Red Hat is also directing resources toward expanding sales in Asia and developing business-ready versions of Linux that work with hot-selling virtualization software. Whitehurst is putting the kibosh on discounts. If his bets are correct, they could spur growth at the company, which has yet to crack $1 billion in sales, despite proffering Linux for well over a decade.
SpikeSource on Aug. 20 plans to announce a partnership with Intel, an investor, to sell certification for software programs that run on computers powered by Intel chips. Applications that pass muster get a SpikeSource badge and access to 160,000 Intel resellers, Polese says. The service carries a $25,000 annual subscription fee, though SpikeSource is offering discounts to early adopters. "Our focus has always been about scale," she says. "A lot of the pure-play open-source companies have had scaling challenges."
At least for Red Hat, time for turnaround may be of the essence. Speculation is rife that the company is a takeover target. "It makes no sense that they're still hanging out there," says Eric Gebaide, a managing director at investment bank Innovation Advisors.
One possible suitor is virtualization software company VMware (VMW), which some industry executives says is on the lookout for an operating system to add to its portfolio. Former VMware CEO Diane Greene, ousted by her board in July, had set up meetings with Red Hat in part to position VMware as friendly to open source and possibly as a prelude to a buyout discussion, according to a person familiar with the conversations. Representatives of both companies declined to comment.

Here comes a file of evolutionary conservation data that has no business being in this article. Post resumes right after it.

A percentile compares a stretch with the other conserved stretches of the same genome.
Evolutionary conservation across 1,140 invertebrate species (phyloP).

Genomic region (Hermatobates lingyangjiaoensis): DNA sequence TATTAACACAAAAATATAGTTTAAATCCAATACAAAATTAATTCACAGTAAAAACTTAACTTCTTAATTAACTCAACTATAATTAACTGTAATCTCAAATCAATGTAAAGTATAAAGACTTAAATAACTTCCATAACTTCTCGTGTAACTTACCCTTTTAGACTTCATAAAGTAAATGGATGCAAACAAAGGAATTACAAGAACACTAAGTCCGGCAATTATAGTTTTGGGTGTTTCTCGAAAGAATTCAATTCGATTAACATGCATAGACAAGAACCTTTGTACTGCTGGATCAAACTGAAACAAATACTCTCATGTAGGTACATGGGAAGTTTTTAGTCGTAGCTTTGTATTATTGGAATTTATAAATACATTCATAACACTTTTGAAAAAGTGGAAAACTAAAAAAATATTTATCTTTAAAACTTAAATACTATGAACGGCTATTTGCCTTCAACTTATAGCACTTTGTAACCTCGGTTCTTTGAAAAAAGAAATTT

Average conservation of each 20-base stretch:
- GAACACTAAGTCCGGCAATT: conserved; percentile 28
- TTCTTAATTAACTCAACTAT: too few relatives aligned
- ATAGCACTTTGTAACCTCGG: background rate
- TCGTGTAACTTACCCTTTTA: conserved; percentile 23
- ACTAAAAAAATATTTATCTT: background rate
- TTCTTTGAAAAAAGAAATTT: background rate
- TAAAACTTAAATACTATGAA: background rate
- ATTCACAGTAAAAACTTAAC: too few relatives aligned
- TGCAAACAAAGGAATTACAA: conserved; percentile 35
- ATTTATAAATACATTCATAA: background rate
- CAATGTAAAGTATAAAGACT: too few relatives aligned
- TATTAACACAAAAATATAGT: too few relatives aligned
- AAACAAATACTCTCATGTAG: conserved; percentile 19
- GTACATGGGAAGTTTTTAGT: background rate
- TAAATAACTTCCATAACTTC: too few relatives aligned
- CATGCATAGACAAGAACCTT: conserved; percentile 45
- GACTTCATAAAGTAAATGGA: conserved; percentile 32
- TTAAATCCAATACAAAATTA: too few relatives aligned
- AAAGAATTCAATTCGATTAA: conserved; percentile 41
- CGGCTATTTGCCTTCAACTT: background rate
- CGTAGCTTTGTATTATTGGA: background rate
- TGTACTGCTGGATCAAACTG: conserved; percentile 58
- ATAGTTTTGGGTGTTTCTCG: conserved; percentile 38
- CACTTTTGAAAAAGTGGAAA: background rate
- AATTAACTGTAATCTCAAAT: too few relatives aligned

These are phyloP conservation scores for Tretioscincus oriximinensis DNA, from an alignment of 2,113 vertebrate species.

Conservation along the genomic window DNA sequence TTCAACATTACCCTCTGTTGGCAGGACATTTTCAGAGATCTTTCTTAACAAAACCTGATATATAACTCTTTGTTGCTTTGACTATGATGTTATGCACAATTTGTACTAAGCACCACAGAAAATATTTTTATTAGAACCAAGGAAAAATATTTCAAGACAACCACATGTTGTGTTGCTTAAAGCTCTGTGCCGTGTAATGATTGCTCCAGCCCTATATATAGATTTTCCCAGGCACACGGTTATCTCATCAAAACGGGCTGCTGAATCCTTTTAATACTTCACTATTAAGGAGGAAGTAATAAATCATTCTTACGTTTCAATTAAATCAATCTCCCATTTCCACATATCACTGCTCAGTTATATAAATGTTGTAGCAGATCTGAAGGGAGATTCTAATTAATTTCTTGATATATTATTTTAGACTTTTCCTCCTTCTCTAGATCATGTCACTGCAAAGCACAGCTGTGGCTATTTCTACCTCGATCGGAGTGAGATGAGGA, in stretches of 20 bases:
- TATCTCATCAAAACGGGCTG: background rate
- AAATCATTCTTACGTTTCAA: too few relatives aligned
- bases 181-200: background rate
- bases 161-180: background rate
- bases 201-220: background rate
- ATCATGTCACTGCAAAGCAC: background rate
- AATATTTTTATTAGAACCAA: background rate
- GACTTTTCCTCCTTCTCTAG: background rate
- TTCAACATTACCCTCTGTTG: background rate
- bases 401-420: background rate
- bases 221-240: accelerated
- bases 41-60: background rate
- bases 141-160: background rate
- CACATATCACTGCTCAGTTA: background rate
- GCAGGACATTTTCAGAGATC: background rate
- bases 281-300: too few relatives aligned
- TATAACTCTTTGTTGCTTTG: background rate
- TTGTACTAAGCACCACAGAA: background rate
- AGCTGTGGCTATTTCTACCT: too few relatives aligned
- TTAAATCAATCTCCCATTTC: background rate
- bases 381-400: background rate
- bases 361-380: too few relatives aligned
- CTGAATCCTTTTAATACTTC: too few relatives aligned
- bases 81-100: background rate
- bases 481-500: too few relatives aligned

To be sure, open-source software continues to be popular. Sales of computer servers preloaded with Linux are growing faster than the overall market for servers based on chips from Intel and Advanced Micro Devices (AMD). And a handful of small open-source software companies—including collaboration software maker Alfresco Software and SpringSource, which sells tools for writing Java programs—are seeing rapid sales growth, according to industry executives.
Open-Source Haves and Have-Nots
Still, the market is polarizing into open-source haves and have-nots. IBM sells billions of dollars worth of hardware, middleware, and IT services associated with Linux each year, says Inna Kuznetsova, the company's director of Linux strategy. And Oracle has made Linux an important platform for running its database and applications. Yet sellers of Linux tech support are often left in the lurch as companies pay for support only for the servers that run important corporate databases and applications, while choosing free versions of the software for Web servers, which are far greater in number.
Worse for open-source companies, big markets don't necessarily translate into big opportunities, because their software can be had for free. Take the market for ultraportable "netbooks." Taiwanese vendor AsusTek Computer has done well selling the stripped-down devices, and Dell (DELL) is planning to enter the market in the coming months. Linux would seem like a natural for netbooks since it runs quickly on the Intel chips inside. But Whitehurst says Red Hat is still figuring out whether there's a business case for jumping in, since hardware makers likely wouldn't pay for supported versions of Linux inside the machines.
"A pure service business is not particularly defensible," says Whitehurst. "Some open-source companies have not truly figured that out." If the open-source movement, now in its second decade, is to realize its promise for vendors and investors, more of its purveyors will need to get the message soon.